According to the Director of the SEC"s Boston Office, "Country clubs or similar venues may give people a false sense of security that leads them to think they can get away with trading on unlawful stock tips ... But as in any social setting, people who trade securities based on confidential information they receive are taking a huge risk that their illegal tipping and trading will be identified by the SEC.”
It was certainly a huge risk for a former bank executive. Today, the Securities and Exchange Commission charged a former bank executive in Massachusetts and his friend with insider trading in advance of the bank’s acquisition of another financial institution.
According to the SEC's press release, the SEC alleges that a former a senior vice president at Eastern Bank, learned through his job responsibilities that his employer was planning to acquire Wainwright Bank & Trust Company. That former VP tipped a friend and fellow golfer with whom he socialized at a local country club. In the two weeks preceding a public announcement about the planned acquisition, the friend sold his shares in other stocks to accumulate funds he used to purchase Wainwright securities. The friend had never previously purchased Wainwright stock. After the public announcement of the acquisition caused Wainwright’s stock price to increase nearly 100 percent, the friend sold all of his shares during the next few months for nearly $300,000 in illicit profits.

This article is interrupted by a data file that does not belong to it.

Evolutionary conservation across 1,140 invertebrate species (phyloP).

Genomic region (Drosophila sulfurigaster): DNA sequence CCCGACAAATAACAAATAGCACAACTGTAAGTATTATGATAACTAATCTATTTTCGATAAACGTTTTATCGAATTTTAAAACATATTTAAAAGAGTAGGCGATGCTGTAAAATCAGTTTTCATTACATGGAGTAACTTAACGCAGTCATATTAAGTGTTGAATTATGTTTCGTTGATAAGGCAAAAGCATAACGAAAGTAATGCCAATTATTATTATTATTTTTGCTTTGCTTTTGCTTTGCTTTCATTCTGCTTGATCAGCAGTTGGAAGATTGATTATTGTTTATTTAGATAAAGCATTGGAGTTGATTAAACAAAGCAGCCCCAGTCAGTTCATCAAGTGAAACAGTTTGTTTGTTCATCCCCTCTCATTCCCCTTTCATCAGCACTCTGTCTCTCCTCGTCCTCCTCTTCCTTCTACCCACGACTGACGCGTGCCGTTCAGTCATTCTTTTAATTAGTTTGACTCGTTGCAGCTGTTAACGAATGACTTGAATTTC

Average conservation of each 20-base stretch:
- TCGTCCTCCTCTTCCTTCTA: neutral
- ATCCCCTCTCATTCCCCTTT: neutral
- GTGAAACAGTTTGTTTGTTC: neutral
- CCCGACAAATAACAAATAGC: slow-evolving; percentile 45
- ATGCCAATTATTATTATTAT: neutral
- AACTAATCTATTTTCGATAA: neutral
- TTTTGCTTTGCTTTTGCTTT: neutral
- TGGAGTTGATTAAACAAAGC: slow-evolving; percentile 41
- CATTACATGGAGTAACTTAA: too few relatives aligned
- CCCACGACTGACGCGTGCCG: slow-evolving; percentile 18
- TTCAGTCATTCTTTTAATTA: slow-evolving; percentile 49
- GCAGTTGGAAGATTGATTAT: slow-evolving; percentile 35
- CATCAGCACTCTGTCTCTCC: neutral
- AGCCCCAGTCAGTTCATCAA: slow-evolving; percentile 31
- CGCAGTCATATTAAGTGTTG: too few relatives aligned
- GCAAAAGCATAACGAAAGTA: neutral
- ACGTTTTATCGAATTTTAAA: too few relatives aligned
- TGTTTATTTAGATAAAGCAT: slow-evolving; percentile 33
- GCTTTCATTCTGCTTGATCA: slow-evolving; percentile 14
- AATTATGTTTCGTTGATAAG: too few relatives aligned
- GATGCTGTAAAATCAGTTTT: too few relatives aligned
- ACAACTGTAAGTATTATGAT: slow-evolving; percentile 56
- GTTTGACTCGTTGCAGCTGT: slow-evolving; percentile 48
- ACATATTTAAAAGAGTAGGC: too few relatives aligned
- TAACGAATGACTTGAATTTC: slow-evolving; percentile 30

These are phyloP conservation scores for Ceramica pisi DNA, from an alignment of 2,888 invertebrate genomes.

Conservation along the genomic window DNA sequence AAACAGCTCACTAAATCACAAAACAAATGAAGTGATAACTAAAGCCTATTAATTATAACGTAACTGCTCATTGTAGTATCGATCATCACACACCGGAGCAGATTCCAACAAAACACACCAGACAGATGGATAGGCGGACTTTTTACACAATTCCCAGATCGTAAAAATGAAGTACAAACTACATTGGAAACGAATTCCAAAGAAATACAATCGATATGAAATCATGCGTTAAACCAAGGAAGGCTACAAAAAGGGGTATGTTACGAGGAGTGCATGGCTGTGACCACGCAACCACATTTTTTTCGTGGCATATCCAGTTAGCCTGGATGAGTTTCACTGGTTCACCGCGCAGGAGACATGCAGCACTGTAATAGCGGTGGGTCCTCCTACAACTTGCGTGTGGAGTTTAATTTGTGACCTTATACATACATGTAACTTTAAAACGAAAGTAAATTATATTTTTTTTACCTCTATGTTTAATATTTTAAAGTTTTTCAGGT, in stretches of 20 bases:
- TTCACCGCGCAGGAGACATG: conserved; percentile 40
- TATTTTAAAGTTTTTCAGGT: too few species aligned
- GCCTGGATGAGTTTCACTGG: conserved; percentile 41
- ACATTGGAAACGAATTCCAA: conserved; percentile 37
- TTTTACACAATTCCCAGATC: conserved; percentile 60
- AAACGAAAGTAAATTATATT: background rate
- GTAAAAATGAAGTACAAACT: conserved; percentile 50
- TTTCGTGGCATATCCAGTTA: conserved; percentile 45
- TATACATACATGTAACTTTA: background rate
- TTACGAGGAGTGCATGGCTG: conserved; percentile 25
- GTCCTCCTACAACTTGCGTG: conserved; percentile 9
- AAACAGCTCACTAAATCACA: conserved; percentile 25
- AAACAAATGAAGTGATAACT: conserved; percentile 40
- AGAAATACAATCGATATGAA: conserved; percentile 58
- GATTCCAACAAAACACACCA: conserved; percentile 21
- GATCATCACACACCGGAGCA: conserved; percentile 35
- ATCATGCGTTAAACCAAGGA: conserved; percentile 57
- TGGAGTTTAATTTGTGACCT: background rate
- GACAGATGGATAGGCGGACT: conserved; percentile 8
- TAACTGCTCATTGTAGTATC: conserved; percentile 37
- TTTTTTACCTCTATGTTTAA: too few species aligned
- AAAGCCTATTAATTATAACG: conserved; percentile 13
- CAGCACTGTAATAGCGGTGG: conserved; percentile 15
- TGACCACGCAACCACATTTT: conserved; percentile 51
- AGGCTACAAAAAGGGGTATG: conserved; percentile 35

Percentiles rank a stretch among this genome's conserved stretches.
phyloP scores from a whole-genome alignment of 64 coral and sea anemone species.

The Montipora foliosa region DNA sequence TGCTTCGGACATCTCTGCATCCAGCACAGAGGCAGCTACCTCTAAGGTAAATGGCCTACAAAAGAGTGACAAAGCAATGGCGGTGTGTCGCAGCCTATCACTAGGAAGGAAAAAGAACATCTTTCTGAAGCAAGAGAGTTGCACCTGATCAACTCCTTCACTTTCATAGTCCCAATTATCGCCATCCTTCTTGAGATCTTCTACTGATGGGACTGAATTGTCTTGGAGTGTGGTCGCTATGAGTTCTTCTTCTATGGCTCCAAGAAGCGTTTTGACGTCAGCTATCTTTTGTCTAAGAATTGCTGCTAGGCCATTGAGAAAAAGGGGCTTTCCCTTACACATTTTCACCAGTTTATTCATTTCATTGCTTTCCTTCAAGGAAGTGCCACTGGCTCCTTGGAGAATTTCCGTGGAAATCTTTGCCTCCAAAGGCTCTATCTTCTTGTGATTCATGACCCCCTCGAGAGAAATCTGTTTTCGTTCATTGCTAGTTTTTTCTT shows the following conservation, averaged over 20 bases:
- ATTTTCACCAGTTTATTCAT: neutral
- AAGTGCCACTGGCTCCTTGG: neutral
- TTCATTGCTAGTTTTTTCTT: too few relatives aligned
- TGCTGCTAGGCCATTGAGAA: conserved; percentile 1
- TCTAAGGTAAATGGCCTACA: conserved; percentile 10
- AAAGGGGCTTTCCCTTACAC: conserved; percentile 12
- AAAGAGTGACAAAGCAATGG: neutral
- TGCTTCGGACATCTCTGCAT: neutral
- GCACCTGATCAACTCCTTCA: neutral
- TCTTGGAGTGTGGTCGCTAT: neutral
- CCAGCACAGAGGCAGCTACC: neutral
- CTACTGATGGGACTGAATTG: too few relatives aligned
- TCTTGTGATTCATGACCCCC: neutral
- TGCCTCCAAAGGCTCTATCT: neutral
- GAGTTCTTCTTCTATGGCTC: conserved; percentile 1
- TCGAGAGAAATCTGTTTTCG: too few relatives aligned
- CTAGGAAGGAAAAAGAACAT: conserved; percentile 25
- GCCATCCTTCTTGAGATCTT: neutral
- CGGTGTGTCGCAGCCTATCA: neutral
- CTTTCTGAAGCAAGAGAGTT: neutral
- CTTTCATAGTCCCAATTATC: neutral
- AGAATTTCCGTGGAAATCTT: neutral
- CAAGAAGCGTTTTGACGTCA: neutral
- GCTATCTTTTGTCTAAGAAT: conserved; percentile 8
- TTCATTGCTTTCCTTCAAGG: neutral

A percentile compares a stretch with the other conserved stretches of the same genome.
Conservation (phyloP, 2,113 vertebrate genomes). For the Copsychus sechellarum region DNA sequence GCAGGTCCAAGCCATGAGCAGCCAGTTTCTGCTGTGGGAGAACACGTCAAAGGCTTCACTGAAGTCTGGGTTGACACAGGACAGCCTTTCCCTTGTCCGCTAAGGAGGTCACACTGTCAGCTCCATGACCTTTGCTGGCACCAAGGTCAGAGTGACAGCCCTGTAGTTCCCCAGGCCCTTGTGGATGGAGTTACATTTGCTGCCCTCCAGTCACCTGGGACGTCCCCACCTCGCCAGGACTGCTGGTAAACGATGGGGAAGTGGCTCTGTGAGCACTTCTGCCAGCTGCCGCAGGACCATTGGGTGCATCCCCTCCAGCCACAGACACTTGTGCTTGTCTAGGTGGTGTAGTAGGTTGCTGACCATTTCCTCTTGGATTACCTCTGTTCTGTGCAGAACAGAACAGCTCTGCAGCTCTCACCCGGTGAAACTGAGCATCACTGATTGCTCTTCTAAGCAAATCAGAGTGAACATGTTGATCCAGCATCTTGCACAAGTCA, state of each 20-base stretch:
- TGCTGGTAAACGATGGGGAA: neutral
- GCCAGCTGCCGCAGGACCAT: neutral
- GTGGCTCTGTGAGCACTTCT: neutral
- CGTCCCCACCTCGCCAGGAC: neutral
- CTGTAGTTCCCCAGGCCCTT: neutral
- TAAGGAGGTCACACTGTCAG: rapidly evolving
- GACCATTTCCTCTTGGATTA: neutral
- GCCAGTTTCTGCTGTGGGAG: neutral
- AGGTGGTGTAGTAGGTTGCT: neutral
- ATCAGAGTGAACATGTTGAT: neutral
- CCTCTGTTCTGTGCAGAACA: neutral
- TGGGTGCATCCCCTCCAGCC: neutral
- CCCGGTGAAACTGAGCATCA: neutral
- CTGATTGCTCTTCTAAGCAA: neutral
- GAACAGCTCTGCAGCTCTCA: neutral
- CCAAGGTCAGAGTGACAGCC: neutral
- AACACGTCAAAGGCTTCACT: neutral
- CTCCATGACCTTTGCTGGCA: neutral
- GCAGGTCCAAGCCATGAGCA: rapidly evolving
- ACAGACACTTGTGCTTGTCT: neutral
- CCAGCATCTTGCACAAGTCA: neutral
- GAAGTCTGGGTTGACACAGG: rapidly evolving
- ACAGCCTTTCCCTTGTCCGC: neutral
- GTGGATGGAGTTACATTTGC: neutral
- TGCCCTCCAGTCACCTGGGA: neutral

According to the SEC’s complaint filed in federal court in Boston, regulators began requesting information from Eastern Bank and others about trading in Wainwright stock a few months after the trades occurred, and the former VP quit his job at Eastern Bank rather than respond to such inquiries. Both men were subpoenaed to testify in the SEC’s investigation but asserted their Fifth Amendment privileges against self-incrimination for every question asked of them, including whether they know one another.